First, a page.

UPAC cancels spring concert

Zach Bailey, Editor-In-Chief

The University Programming Activities Committee (UPAC) announced Friday, Feb. 23 that the annual Spring Concert would be cancelled this year due to low ticket sales.

The annual concert has slowly been declining in ticket sales since their last sold out show, which featured Timeflies, in spring of 2014. 

According to Tracy Rahim, Winona State University’s associate director of student activities & leadership, this is the first UPAC event of this scale to be cancelled.

“Have we had lower than hoped for numbers in the past, yes, but [the events have been] smaller and not as big of a financial hit,” Rahim said.

The annual concert first began in the mid-1990s, and has sold out for three shows in the past 10 years -Timeflies, Phillip Phillips and The Band Perry. This year’s concert was announced to be headlined by Nico & Vinz, a hip hop duo out of Norway most known for their 2013 single “Am I Wrong.”

The Spring Concert is held each year in the McCown Gymnasium, which holds 3,000 people, and according to Alyssa Wakeman, UPAC director, the concert normally sells into the mid-2,000s of tickets.

As of the cancellation of the concert Friday evening, 104 tickets had been purchased. Normally 200-500 tickets are sold to students before the tickets go on sale to the general public each year.

“Students have such a wide variety of music interests, with so many musicians out there they only que in on certain groups,” Rahim said. “Lots of people wanted to see Fetty Wap. If we had $250,000 we would [bring him], but we had to bring in the best artist that was available, that were also willing to come to a college campus.”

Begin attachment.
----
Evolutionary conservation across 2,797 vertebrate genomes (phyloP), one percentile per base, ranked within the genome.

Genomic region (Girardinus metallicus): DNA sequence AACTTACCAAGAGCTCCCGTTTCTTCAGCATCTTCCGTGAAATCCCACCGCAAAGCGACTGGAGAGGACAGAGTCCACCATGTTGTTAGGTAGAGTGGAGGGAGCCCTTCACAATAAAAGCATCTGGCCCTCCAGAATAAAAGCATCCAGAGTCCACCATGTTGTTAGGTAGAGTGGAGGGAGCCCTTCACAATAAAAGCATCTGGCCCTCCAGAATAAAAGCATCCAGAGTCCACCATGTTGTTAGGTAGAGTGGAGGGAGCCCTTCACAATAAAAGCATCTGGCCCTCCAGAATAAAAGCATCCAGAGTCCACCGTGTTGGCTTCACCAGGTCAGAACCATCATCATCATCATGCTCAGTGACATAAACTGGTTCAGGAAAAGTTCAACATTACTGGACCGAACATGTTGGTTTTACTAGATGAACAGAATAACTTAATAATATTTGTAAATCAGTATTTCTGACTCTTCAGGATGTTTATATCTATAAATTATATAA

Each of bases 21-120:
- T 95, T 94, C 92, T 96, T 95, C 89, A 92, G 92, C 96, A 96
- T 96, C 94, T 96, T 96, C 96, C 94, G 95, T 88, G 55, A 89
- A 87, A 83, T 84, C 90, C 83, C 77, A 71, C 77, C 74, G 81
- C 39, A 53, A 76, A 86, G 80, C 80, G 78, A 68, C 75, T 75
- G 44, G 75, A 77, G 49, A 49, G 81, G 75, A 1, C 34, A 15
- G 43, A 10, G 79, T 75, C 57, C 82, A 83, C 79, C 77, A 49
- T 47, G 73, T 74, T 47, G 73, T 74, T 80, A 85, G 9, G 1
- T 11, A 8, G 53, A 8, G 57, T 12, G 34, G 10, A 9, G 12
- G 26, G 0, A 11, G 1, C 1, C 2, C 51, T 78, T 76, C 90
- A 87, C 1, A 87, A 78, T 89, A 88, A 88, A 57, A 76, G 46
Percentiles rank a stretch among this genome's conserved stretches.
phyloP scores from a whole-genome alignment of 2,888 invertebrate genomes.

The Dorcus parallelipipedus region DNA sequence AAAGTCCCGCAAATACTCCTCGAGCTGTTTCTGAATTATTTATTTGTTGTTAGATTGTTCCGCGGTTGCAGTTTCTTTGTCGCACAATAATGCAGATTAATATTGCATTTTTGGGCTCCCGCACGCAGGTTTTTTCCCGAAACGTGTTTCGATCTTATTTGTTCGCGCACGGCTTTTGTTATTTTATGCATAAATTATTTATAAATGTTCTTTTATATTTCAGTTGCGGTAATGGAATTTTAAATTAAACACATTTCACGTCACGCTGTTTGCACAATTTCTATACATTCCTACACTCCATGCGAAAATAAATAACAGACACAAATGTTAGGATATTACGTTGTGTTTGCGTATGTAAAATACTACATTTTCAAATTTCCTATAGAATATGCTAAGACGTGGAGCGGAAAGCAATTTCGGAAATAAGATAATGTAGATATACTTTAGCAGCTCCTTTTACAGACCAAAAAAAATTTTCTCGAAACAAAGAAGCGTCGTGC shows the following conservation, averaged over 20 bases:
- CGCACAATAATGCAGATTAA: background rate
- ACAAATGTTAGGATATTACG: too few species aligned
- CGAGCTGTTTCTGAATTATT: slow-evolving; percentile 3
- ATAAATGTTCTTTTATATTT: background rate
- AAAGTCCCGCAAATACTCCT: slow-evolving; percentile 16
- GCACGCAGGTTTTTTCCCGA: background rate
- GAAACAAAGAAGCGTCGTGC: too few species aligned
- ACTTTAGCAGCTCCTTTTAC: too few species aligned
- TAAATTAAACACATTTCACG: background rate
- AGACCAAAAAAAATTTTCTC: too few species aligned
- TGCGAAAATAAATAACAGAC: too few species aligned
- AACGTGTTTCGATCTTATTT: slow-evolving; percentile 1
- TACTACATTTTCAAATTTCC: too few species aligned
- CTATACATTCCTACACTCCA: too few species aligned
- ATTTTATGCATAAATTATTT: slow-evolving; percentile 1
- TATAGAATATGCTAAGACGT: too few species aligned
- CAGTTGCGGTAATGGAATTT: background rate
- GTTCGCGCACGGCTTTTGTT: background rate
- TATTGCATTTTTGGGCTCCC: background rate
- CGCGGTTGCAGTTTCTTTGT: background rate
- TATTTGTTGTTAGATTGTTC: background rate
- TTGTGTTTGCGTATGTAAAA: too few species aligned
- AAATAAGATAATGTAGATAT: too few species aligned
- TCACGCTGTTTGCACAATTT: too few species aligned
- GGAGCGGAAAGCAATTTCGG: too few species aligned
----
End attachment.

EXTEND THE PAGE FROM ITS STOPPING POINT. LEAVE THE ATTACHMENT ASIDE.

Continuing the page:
With the cancellation of this year’s concert, however, the future of the annual Spring Concert is currently unknown.

“I’m about 99 percent sure we won’t have [a Spring Concert] next year and the year after,” Wakeman said. “We never rely on ticket sales to pay for the concert, only money we already have.”

A majority of each year’s Spring Concert budget consists of rollover amounts from the previous year, and because UPAC is still required to pay the artist fee of around $30,000, this could affect the possibilities of large-scale events such as the Spring Concert in the future.

“Why would we hold [the Spring Concert] if no one’s going to buy tickets,” Wakeman said.

Last year’s concert featured Andy Grammer, and was the lowest selling concert up until this year, selling around 1,200 tickets. Last year’s concert also took place during both Winona’s Mid-West Music Fest and was also the weekend before Winona State’s finals week, which both Wakeman and Rahim credited the low ticket sales to.

“This has been a really big blow to UPAC,” Rahim said. “[The students] have been working on it since October, researching, going through contracting and offerings. UPAC does listen to what students want and does the best job they can with the budget they’re given, the artists who are willing to come and their availability.”